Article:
Around 100 people attended a memorial service in Long Island City Wednesday for Tony Vaccaro, a world-renowned fashion, celebrity and wartime photographer who died on Dec. 28.
Family, friends, former colleagues and leaders in the photography industry celebrated Vaccaro’s life in an intimate gathering at the Wellspring Church, located at 10-15 46th Rd.
Vaccaro, a Long Island City resident who turned 100 eight days before his death, was known for the powerful photographs he took while in combat during World War II. The war hero served as a private in the 83rd Infantry Division of the U.S. Army on the battlefields in Europe.
He then went on to become a world-revered photographer documenting famous figures in art, film, fashion and politics. Vaccaro snapped icons such as Sophia Loren and Pablo Picasso during his decades-long career as well as former U.S. President John F. Kennedy and the Eisenhower family.
Speakers at the ceremony recalled Vaccaro’s brilliant photography skills as well as his affection for people and the human race – despite witnessing firsthand the horrors of war.
“What impressed me about Tony was not only his photographs but his philosophy about life,” said Chester Higgins, a photographer who worked with Vaccaro for Life Magazine.
“Tony said to me: ‘The world is my nation, humanity is my brother and doing good is my religion … doing good to each other is the price we pay for taking space on the planet,’” Higgins said.
“And in Tony’s case, his price is obviously fully paid,” Higgins said.
Vaccaro’s son, Frank, said that his father overcame incredible adversity as a child having lost both his parents by age 5 and then being raised by a “brutal” uncle in Italy who physically abused him.
“My dad never taught me hate, never had anything bad to say about anybody,” Frank Vaccaro said.
“He would always say, ‘We have to come together as a race, a human race,’ he just repeated it all the time to me and my brother.”
Tony Vaccaro was born to Italian parents in Greensburg, Pennsylvania in 1922 and when he returned to America from Italy he attended Isaac E. Young High School in New Rochelle before being drafted into the U.S. Army in 1944.
“He was able to connect with everybody in high school when he started to carry a camera, it was a real bridge for him, a tether to everyone else,” Frank Vaccaro said, noting his father’s English wasn’t as good as his fellow students at the time.
“Then when he was sent to war he carried a camera the whole time, the camera connected him to the soldiers as well.”
Vaccaro fought in Normandy, Belgium, Luxembourg and Germany, taking pictures along the way. He used army helmets to develop his film at night and then hung the prints on tree branches to dry. Vaccaro was shot and injured twice and received a purple heart.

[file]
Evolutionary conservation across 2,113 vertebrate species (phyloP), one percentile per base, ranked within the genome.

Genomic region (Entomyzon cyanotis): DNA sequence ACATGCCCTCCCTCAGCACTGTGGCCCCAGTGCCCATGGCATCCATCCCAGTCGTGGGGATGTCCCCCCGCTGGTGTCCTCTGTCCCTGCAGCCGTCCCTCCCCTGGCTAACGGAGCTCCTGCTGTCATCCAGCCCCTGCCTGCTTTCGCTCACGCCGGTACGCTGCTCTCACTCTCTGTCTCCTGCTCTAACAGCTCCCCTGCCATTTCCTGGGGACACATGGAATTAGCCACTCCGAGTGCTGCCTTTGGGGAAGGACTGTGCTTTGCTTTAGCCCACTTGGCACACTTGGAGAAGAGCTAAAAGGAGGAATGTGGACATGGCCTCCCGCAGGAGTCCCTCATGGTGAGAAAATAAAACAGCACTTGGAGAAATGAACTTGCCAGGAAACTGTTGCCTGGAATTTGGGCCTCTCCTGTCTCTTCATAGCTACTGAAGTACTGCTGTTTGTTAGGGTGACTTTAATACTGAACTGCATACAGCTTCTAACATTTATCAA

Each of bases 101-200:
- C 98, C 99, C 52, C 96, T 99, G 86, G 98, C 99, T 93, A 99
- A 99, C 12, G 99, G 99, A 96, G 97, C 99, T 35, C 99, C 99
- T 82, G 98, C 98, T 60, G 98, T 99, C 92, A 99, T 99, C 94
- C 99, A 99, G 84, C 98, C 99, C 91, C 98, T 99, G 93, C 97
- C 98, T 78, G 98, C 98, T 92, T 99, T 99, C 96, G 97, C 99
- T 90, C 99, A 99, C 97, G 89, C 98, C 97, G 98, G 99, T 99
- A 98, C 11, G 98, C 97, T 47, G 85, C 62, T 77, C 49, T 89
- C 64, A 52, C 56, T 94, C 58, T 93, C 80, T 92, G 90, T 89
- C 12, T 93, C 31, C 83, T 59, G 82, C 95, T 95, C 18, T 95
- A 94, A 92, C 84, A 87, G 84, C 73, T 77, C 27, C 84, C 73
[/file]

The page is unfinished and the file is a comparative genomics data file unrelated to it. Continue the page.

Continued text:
Some of Vaccaro’s most impactful World War II photographs include an image of a dead soldier whose body is partly covered by snowfall, a soldier running through smoke from shellfire and a soldier kneeling to kiss a little girl during a celebration in a newly liberated French town.
Vaccaro also snapped many harrowing images in the aftermath after the war including a distraught German soldier who had returned to his home in Frankfurt in 1947 only to discover that his wife and children had been killed.
In December, a five-day photo exhibition was held in Manhattan showcasing the best of Vaccaro’s life’s work. The display, called “Tony Vaccaro: The Centennial Exhibit,” was hosted by the Monroe Gallery, a New Mexico-based gallery of photography.
Sidney Monroe, the co-owner of the Monroe Gallery, said that the organization will help honor Vaccaro’s memory and life’s work.
The gallery also holds many of Vaccaro’s prints at its headquarters, including portraits of Loren, artist Georgia O’Keeffe, racing tycoon Enzo Ferraro and Leonard Cohen. Other influential images include a picture of actress Gwen Verdon on a hammock in Manhattan and French couturier Hubert de Givenchy getting out of a car in Paris.
“We are ensuring that Tony is remembered as the towering, important master that he was,” Monroe said.
“It is often said that ‘anyone can take pictures but not everyone can be a photographer.’”
“I’d like to take that one step further … you can be a photographer but there will never be another Tony Vaccaro.”
Michelle Monroe, who is also a co-owner at the gallery, compared Vaccaro to a comet.
“He was a comet hurdling across the sky hundreds of thousands of lights, each one a flash bulb, each one a gift and proof of life and history,” Monroe said.
“All of the bright sparks signify his experiences, his empathy, his integrity and his passion for life and his family.”
Vaccaro is survived by his sons Frank and David from his marriage to Anja Lehto — a former fashion model from Finland — and two grandsons. Vaccaro and Lehto separated in 1979; she died in 2013.
His remains will be buried at Calverton National Cemetery in Long Island Friday.